[-empyre-] surveillance and capitalism

Alex Taek-Gwang Lee tglee at khu.ac.kr
Fri Feb 19 23:46:50 AEDT 2021

Dear all,

Many thanks for your insightful responses. Renate's attention to the Korean
situation is not exaggerated. As Simon said, these all algorithmic
surveillance machines construct the "ally of governmentality". What is
urgently needed to do is that we should find out a way to get out of this
paradigmatic mechanism. However, I would like to emphasize how the function
of mechanical surveillance always already fails. In my opinion, the point
of its failure is the preserved locus of resistance. When the Gulf War
broke out in 1990, Félix Guattari wrote an essay, “Towards Postmedia Era”,
in which he put forward the potential resistances in the mechanical
categorization of media. He pondered the images of warfare on the
television and states that those images made us lift off into “an almost
delirious universe of mass-media subjectivity” He argued that "the growing
power of software engineering does not necessarily lead to the power of Big
Brother. In fact, it is way more cracked than it seems. It can blow up like
a wind shield under the impact of molecular alternative practices". I am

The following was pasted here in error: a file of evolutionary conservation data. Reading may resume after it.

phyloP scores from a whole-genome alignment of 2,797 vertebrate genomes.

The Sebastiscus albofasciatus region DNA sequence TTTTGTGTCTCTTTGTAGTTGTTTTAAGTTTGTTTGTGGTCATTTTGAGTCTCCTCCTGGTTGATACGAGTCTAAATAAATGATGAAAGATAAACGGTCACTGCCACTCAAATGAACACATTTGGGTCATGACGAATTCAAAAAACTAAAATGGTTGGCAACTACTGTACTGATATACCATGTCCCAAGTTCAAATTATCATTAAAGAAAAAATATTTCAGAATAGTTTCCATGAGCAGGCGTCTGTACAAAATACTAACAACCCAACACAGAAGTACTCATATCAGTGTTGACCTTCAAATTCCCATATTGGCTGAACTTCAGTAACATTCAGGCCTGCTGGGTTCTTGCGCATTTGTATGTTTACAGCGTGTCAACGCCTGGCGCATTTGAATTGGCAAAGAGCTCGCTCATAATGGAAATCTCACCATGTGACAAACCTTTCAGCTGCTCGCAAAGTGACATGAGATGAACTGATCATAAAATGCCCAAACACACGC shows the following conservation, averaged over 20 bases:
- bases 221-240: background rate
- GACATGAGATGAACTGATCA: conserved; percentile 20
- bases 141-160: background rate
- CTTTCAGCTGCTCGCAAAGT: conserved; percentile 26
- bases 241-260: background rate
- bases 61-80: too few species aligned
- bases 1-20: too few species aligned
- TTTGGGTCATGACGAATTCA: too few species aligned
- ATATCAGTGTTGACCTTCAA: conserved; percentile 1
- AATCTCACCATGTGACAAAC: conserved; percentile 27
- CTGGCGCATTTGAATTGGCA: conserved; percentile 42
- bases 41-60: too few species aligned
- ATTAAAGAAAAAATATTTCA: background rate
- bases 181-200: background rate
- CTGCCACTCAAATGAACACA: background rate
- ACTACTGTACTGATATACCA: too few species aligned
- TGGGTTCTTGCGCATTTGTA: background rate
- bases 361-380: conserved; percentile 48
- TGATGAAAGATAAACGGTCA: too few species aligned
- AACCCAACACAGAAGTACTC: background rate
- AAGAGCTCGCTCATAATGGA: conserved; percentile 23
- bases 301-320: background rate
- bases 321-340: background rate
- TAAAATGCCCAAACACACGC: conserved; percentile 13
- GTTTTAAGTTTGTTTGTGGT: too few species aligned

agreed with Guattari's argument. There is no perfect Big Brother in
surveillance's mechanical function, but many potential resistances within
them because its control always fails. This is the reason why we should
organize the possible resistance against mechanical governmentality.


2021년 2월 19일 (금) 오후 9:03, <himself at robbycollins.com>님이 작성:

> ----------empyre- soft-skinned space----------------------
> Hallo all,
> The mechanical surveillance that Alex describes strikes me as incredibly
> brutal and pervasive in its simplicity. It shows how the presence of
> cameras are so important.
> I often engage in a little retospeculative design when I hear of new
> applications of technology. Imagining how these systems might have been
> enacted in the past and how they would have been subverted or avoided:
>   - A pile of books on an office chair that uses a switch to detect when
> someone is sitting in it, and apparently working.
>   - The natural sense that workers develop for the presence of management
> on the ‘shop floor and perform for the duration.
>   - Homer Simpson’s nodding bird pressing the big red button on his remote
> nuclear power station terminal...
> It’s a strange non-linear surveillance with cameras in the workplace. No
> one is watching you in real time. There’s no security guard looking at a
> screen. But, if you or anyone else does something that is deemed remarkable
> (for this AI), you are now being watched sometime now, in the past, or in
> the future. A Schrödinger's box of varying cats and radioactive sources
> that can be opened at any time.
> I wrote a little thought-piece, to myself, about a potential surveillance
> methodology called posture surveillance.
> <http://youarenotbeautiful.com/index.php/2021/01/24/walk-this-way-posture-surveillance/>
> It imagined something beyond facial recognition and emotion tracking, which
> used our whole body as a data source through our stance, gait and the
> general way we hold ourselves and move through our environment. It’s a